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OSEG Foundation ‘lights the candle’ with Sports Day The Girls’ Way event

By Emma Zhao

Brianna Hennessy still remembers the way her mother looked after playing rugby when she was younger. She would be covered in grass and scrapes with a big smile on her face. And Hennessy thought that was beautiful.

After an incredibly difficult year following her mother Norma’s death, Hennessy decided to fully channel her mom’s vivacious and inspiring energy.

The Tokyo Paralympic paddler was one of the speakers at the Sports Day The Girls’ Way event held last Tuesday by the Ottawa Sports and Entertainment Group Foundation at TD Place.

There, Hennessy discussed her wide-ranging career in sport alongside fellow panellists Elisa de Santis, a flag football ambassador, two-time Pan Am Games boxing champion Mandy Bujold and Team Canada basketball coach Fabienne Blizzard.

Below the stage, a crowd of around 700 girls from 16 different schools across Ottawa soaked in their inspiring words while on break from trying four non-traditional sports – rugby, boxing, lacrosse and football.

Hennessy was a provincial/national champion in two of the four sports – boxing and rugby – before she was struck by a taxicab in 2014 and became tetraplegic. She’s now a member of the Canadian women’s wheelchair rugby team and reached the Paralympics less than a year after taking up canoe-kayak. The Ottawa River Canoe Club athlete won World Championships silver and bronze medals on home water last summer in Halifax – with her mom watching for the last time before she passed away in January.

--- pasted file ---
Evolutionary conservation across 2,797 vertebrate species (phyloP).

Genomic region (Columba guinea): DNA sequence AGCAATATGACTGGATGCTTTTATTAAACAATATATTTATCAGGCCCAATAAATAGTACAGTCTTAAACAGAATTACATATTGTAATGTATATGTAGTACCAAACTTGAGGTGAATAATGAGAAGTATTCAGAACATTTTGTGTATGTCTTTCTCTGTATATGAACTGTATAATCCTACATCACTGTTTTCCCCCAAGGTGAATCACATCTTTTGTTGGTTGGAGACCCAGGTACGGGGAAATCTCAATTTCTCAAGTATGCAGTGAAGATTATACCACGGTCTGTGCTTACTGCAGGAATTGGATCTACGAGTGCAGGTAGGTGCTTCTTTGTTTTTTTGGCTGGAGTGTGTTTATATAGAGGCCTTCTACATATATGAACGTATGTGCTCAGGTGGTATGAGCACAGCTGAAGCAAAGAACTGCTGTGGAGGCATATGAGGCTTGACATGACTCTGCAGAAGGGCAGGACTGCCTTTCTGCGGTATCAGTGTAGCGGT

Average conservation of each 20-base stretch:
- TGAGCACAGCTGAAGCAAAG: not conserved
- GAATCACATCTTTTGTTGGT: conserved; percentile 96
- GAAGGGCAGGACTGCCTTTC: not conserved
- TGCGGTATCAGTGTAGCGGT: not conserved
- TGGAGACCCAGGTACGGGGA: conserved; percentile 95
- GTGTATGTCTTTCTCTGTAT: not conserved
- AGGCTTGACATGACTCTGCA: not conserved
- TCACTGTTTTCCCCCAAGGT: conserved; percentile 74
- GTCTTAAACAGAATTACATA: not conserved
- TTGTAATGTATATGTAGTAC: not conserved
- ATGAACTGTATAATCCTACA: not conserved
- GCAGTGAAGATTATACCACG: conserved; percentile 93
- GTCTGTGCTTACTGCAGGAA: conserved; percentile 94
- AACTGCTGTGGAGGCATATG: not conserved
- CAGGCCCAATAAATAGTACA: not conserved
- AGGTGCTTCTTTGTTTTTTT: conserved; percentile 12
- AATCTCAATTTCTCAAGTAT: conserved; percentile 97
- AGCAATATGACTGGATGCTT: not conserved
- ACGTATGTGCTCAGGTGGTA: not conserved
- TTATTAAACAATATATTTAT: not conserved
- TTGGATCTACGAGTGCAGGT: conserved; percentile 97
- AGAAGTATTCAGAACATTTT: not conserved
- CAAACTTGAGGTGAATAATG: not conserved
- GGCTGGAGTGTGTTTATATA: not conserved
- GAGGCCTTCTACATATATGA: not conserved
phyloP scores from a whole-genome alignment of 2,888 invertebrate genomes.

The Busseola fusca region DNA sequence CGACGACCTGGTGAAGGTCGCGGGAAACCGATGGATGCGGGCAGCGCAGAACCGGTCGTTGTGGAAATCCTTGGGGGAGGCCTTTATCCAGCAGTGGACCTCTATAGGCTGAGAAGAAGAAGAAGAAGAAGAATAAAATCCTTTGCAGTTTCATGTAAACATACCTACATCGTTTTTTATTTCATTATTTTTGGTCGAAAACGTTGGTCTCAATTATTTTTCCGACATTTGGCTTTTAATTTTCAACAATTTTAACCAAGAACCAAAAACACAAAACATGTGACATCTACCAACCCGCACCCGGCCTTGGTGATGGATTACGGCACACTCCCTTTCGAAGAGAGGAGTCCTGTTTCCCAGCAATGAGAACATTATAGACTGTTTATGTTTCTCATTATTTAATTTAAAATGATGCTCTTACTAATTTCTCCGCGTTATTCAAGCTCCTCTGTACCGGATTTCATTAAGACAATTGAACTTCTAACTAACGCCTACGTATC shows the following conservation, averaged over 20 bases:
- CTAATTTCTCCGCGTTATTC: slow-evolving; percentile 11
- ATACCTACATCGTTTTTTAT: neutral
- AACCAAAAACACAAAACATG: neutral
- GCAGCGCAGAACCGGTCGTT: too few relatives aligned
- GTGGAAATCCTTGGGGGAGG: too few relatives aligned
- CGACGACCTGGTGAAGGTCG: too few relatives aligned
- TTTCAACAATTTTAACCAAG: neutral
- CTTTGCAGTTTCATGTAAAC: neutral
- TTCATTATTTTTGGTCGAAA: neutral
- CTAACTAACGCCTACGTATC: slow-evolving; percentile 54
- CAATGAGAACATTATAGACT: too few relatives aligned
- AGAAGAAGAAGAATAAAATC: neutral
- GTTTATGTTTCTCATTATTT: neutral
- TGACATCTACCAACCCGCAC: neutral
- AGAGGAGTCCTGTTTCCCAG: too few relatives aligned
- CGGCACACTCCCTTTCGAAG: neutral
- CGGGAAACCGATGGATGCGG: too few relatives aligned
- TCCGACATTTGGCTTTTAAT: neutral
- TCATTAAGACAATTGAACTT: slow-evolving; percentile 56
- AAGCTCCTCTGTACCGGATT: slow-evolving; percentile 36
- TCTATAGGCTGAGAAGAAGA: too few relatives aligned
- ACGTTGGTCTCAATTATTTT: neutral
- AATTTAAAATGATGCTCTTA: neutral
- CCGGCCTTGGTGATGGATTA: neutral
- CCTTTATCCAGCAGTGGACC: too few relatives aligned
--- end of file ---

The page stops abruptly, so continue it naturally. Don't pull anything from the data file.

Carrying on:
Hennessy wanted to participate in the Sports Day event to inspire the next generation of athletes the way her mother inspired her.

“It’s paying it forward,” she explains. “I always say that if I can just light the candle in the hearts of five girls, then I think I’ve done something right in my life.”

Exposure and visibility crucial to girls’ sport participation, event leaders say

On top of the live panel, students were encouraged to be active. Participants were able to learn the basics of sports with help from Bujold for boxing, the University of Ottawa Gee-Gees women’s lacrosse team, the Eastern Ontario Rugby Union, Ottawa Women’s Football and the Ottawa Redblacks cheer team, which led a warm-up.

Lacrosse was one of four sports Sports Day The Girls’ Way participants got to try. Photo: OSEG Foundation

The four sports were chosen specifically to help expose girls to sports they might not have experienced before, signals OSEG Foundation executive director Janice Barresi.

“To be able to have role models leading sports that they normally wouldn’t try elsewhere is really important,” highlights Barresi, whose organization ran the event alongside Fast & Female and the City of Ottawa. “The hope is that they will find something that sparks their interest.”